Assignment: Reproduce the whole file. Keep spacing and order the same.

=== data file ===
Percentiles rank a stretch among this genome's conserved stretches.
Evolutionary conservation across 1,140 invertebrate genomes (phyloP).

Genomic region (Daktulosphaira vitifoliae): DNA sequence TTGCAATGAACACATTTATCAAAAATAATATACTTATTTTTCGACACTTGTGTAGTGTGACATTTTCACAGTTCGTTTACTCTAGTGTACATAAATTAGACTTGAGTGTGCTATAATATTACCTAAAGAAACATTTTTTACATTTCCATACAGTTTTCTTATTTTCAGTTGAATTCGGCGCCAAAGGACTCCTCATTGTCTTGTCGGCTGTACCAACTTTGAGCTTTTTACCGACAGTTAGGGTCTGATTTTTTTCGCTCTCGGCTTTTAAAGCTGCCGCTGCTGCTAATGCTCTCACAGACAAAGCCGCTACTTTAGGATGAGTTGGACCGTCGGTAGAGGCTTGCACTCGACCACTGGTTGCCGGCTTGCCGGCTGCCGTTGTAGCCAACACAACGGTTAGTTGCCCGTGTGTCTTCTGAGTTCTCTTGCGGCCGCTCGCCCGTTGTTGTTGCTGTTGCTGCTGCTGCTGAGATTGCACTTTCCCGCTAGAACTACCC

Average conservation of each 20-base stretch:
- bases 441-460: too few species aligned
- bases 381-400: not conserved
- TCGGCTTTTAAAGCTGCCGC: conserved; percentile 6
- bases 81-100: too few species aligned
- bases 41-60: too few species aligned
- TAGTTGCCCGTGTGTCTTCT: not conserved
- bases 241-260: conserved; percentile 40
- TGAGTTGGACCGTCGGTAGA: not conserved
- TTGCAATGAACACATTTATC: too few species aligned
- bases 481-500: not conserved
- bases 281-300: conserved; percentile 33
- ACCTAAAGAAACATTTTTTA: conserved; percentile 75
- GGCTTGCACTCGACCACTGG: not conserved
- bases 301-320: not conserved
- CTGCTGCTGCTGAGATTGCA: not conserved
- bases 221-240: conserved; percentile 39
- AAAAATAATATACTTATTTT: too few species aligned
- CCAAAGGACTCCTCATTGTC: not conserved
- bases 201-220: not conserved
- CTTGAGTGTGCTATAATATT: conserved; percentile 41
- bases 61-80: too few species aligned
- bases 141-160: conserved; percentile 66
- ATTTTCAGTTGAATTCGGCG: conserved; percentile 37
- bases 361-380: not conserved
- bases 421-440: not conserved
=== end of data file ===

Percentiles rank a stretch among this genome's conserved stretches.
Evolutionary conservation across 1,140 invertebrate genomes (phyloP).

Genomic region (Daktulosphaira vitifoliae): DNA sequence TTGCAATGAACACATTTATCAAAAATAATATACTTATTTTTCGACACTTGTGTAGTGTGACATTTTCACAGTTCGTTTACTCTAGTGTACATAAATTAGACTTGAGTGTGCTATAATATTACCTAAAGAAACATTTTTTACATTTCCATACAGTTTTCTTATTTTCAGTTGAATTCGGCGCCAAAGGACTCCTCATTGTCTTGTCGGCTGTACCAACTTTGAGCTTTTTACCGACAGTTAGGGTCTGATTTTTTTCGCTCTCGGCTTTTAAAGCTGCCGCTGCTGCTAATGCTCTCACAGACAAAGCCGCTACTTTAGGATGAGTTGGACCGTCGGTAGAGGCTTGCACTCGACCACTGGTTGCCGGCTTGCCGGCTGCCGTTGTAGCCAACACAACGGTTAGTTGCCCGTGTGTCTTCTGAGTTCTCTTGCGGCCGCTCGCCCGTTGTTGTTGCTGTTGCTGCTGCTGCTGAGATTGCACTTTCCCGCTAGAACTACCC

Average conservation of each 20-base stretch:
- bases 441-460: too few species aligned
- bases 381-400: not conserved
- TCGGCTTTTAAAGCTGCCGC: conserved; percentile 6
- bases 81-100: too few species aligned
- bases 41-60: too few species aligned
- TAGTTGCCCGTGTGTCTTCT: not conserved
- bases 241-260: conserved; percentile 40
- TGAGTTGGACCGTCGGTAGA: not conserved
- TTGCAATGAACACATTTATC: too few species aligned
- bases 481-500: not conserved
- bases 281-300: conserved; percentile 33
- ACCTAAAGAAACATTTTTTA: conserved; percentile 75
- GGCTTGCACTCGACCACTGG: not conserved
- bases 301-320: not conserved
- CTGCTGCTGCTGAGATTGCA: not conserved
- bases 221-240: conserved; percentile 39
- AAAAATAATATACTTATTTT: too few species aligned
- CCAAAGGACTCCTCATTGTC: not conserved
- bases 201-220: not conserved
- CTTGAGTGTGCTATAATATT: conserved; percentile 41
- bases 61-80: too few species aligned
- bases 141-160: conserved; percentile 66
- ATTTTCAGTTGAATTCGGCG: conserved; percentile 37
- bases 361-380: not conserved
- bases 421-440: not conserved